With a four-year waiting list and a $50,000-plus price tag, Sam Zygmuntowicz’s creations are some of the most sought-after string instruments in the world of classical music.As garbage goes, this is beautiful. On a high table in the attic-level workshop of Sam Zygmuntowicz’s Brooklyn townhome, a pile of wood shavings has been left for later disposal. This is spruce, shaved from what will eventually be the front of someone’s violin. More specifically, this is spruce cut from a tree that was felled in the Paneveggio forest, at the foothills of the Dolomites in Italy. That’s the very same forest where famed 17th-century violin maker Antonio Stradivari sourced his spruce. And even shaved down to about 2.5 millimeters thick, this wood is magical.
Zygmuntowicz (pronounced Zig-mun-TOE-vich) holds one of these curled-edged castoffs up so it catches the sunlight that’s filtering into the workshop. Raised, rippling wood grain glimmers in the light. The piece looks like it has been chemically enhanced; stained and sealed, maybe. But it hasn’t. “This is just really good wood,” Zygmuntowicz? says, crunching the cracker-dry shaving between his fingers.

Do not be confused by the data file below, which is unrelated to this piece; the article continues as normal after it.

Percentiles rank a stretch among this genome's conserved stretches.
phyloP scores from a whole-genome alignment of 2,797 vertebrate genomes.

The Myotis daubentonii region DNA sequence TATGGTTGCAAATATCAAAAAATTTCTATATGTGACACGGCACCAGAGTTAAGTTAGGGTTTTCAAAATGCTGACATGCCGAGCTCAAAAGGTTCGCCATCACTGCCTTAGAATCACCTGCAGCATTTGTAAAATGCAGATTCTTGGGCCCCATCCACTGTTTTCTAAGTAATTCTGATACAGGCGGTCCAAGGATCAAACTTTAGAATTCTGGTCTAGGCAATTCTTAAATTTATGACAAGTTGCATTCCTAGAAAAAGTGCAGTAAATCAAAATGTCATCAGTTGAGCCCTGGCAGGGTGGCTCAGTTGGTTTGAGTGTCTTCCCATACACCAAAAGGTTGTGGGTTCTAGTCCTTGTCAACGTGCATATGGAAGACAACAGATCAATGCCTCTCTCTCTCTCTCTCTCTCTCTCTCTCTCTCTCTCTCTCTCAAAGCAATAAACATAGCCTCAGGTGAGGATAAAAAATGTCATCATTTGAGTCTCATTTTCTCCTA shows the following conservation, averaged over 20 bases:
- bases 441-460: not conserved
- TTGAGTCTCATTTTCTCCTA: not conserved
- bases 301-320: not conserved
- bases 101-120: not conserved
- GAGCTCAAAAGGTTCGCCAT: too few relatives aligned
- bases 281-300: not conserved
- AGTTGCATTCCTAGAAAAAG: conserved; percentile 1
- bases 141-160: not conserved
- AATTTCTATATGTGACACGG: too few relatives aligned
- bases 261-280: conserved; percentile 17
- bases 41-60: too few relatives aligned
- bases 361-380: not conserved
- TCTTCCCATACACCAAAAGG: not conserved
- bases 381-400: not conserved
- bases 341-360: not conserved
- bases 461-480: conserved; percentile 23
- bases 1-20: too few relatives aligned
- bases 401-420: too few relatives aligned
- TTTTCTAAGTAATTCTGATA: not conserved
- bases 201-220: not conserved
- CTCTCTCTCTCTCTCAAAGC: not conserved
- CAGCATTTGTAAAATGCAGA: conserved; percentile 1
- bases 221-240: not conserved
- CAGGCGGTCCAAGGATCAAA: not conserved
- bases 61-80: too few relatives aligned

Identifying good, traditional wood — of which Zygmuntowicz has a lifetime supply aging like fine wine one floor below the workshop, in the only air-conditioned room in his townhome — is just one of the skills he spent 15 years developing before he went into business for himself in 1985. In the nearly 26 years since, he has developed a reputation? as a highly skilled craftsman, able to carve wood with a surgeon’s precision and a sculptor’s flair to deliver an instrument that can produce the exact sound his clients want.
Those clients include some of the biggest names in classical music; Yo-Yo Ma, Cho-Liang Lin, Joshua Bell, Maxim Vengerov and every member of the Emerson String Quartet are among them. So, too, was renowned violinist Isaac Stern, who bought two violins from Zygmuntowicz, including an accurate-to-the-millimeter replica of a Del Gesu, a violin made in the early 1700s by Italian master Bartolomeo Giuseppe Guarneri. That replica sold at auction for $130,000 — as much as anyone, anywhere, at any time has ever paid for a violin made by a living violin maker.